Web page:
If Dante Alighieri wrote his seminal divine comedy today, driving for Uber would almost certainly feature as one of the nine rings. As of 2019, Uber has roughly 110 million users worldwide. Sixty-nine percent market share in the US for ride-sharing and a 25% market share for food delivery. Knowing a few drivers that operate out of New York City leads me to believe that the occupation isn’t for the faint of heart.
Employee reviews are conducted by the customers (the majority of which are intoxicated), 74% of drivers make considerably less than minimum wage and according to a new eye-opening report co-authored by John List, a decorated economist from The University of Chicago. While the average rider only tips on 16% of their transactions, 60% of rideshare customers never tip, and only 1% of these always tip.
“Our field experiment generates data from more than 40 million trips, allowing an exploration of social preferences in the ride-sharing market using big data,” the authors wrote in the report. “Combining experimental and natural variation in the data, we are able to establish tipping facts as well as provide insights into the underlying motives for tipping.”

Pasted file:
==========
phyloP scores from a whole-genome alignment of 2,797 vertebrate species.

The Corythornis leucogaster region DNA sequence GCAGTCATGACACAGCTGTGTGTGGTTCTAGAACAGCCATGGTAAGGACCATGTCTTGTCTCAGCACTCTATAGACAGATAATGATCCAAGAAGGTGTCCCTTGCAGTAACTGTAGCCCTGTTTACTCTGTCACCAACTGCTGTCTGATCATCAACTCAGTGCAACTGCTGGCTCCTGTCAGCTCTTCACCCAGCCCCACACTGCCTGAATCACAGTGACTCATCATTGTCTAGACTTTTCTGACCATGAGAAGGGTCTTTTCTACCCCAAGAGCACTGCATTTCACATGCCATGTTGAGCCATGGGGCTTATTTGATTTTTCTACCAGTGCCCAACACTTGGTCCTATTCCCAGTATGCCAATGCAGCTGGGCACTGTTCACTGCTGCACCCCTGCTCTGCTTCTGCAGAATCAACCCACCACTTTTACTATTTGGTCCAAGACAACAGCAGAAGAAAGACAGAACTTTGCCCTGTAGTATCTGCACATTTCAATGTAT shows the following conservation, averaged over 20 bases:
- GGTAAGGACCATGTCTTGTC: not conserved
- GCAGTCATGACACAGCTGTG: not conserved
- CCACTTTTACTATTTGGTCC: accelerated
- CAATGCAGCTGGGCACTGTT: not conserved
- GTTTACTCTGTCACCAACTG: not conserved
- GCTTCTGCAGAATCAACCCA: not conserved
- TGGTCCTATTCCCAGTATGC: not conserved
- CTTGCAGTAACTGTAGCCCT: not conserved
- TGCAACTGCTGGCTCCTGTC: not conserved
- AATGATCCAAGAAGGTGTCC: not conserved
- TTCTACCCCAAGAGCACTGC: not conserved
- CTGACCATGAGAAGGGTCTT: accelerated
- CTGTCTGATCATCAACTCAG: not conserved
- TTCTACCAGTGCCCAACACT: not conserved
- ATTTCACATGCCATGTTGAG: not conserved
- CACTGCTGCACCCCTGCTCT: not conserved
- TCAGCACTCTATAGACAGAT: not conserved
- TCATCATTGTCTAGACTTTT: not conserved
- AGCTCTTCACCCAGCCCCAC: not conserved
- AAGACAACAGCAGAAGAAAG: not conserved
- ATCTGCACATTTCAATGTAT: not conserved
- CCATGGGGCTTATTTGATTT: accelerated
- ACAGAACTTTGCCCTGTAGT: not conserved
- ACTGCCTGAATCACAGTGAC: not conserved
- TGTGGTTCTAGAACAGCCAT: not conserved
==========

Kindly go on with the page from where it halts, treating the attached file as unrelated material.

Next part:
Taken for a ride
Considering Uber tipping is done completely anonymously and after the service is complete, the fact that more than 15% of trips receive them is a marvel.
These numbers could be much better. Some factors that dictate who tips the most and how much made more sense than others. For instance, users with five-star ratings tipped twice as often as users with 4.75 ratings or lower, while tipping 14% more money. When drivers got matched up with the same customer twice, the rider typically tipped 27% more on the second trip compared to the first.
Men tended to tip on more trips than women (17% vs. 14.3%), though female drivers were tipped 10-12% more by both genders unless they were old. Female drivers above the age of 65 received no discernible tipping advantage compared to men of any age. For whatever reason, tips appeared to be highest between the hours of 3 and 5 a.m., and are also generally high on Fridays and Saturdays around 6 p.m. Of those that consistently tipped, the average amount was $3.11 or about 26% of their fare.
“Field experiments provide an empirical look at consumer behavior that wouldn’t be possible otherwise,” said List, who is the Kenneth C. Griffin Distinguished Service Professor of Economics at University of Chicago, who co-authored the study alongside Bharat Chandar, Uri Gneezy, and Ian Muir.
“In this case, we found clear differences in tipping behavior informed by environmental and demographic factors, such as gender, age, and race.”